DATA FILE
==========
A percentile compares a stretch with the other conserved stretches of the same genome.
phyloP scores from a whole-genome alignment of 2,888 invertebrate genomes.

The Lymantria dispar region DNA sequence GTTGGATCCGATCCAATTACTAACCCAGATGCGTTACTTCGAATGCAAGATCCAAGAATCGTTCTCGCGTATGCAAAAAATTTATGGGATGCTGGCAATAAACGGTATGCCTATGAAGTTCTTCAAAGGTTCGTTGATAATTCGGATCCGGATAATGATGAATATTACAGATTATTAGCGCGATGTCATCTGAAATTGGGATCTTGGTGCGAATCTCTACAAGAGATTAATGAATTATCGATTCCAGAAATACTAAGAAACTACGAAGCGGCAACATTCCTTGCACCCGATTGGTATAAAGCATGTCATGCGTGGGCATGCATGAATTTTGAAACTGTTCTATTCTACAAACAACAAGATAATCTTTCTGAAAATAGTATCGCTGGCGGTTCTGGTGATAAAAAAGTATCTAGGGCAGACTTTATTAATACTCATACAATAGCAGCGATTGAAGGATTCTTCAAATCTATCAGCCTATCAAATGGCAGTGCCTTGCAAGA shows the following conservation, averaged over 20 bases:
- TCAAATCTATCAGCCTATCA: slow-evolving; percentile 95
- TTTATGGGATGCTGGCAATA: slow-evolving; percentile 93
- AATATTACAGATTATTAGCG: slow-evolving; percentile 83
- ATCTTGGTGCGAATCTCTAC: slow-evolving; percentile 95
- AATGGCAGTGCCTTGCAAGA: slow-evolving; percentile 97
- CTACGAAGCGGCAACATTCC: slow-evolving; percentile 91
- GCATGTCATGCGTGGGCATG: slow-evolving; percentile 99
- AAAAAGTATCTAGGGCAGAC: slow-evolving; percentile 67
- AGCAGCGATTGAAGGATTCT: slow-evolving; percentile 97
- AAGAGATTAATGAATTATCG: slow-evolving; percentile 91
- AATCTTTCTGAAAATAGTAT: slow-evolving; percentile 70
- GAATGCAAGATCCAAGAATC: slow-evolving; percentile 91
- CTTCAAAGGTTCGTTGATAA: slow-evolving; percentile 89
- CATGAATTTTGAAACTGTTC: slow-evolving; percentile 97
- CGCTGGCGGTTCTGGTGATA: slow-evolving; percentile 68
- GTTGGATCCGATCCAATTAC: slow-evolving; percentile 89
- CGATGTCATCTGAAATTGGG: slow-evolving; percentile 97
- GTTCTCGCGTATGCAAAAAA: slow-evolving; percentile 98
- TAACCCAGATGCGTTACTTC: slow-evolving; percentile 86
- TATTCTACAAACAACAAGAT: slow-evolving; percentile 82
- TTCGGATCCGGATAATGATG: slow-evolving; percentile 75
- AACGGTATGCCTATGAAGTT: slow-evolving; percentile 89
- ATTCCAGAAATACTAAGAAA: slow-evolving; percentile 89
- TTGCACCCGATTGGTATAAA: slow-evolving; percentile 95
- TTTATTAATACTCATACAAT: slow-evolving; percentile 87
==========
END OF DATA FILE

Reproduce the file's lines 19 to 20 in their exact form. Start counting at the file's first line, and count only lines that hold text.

- GTTGGATCCGATCCAATTAC: slow-evolving; percentile 89
- CGATGTCATCTGAAATTGGG: slow-evolving; percentile 97